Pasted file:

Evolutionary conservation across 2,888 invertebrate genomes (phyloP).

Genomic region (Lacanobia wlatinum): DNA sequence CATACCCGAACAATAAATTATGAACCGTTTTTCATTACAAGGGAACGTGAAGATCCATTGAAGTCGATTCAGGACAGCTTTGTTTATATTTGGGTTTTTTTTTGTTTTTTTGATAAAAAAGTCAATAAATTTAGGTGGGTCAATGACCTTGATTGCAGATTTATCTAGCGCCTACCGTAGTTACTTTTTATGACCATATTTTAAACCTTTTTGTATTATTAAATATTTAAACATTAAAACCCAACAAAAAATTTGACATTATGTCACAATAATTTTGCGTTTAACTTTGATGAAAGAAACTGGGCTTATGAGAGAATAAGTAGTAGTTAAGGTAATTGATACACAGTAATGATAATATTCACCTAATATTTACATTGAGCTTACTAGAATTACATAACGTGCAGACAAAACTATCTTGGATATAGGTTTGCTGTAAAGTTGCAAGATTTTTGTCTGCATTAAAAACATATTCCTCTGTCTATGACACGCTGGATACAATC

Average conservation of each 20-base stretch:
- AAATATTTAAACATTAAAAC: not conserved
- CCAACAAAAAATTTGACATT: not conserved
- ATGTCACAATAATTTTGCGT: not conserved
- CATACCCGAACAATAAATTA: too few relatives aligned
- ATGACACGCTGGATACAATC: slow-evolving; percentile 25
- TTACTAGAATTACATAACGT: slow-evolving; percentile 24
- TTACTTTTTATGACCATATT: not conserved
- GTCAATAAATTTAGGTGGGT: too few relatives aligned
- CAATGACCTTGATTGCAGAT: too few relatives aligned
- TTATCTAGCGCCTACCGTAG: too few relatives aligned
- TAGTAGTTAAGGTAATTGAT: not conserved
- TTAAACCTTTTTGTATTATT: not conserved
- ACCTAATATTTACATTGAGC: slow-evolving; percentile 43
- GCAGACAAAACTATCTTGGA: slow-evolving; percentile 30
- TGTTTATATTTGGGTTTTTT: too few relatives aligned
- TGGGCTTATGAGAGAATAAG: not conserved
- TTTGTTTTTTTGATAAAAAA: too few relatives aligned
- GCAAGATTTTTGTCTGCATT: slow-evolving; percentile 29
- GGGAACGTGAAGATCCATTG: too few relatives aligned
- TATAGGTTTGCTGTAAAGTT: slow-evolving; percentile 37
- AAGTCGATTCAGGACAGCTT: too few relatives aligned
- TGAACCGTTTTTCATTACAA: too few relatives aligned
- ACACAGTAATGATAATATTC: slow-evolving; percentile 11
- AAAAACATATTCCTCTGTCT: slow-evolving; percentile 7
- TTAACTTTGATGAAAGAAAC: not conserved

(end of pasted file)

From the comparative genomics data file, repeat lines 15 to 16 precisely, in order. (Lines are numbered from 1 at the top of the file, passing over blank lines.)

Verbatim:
- TTAAACCTTTTTGTATTATT: not conserved
- ACCTAATATTTACATTGAGC: slow-evolving; percentile 43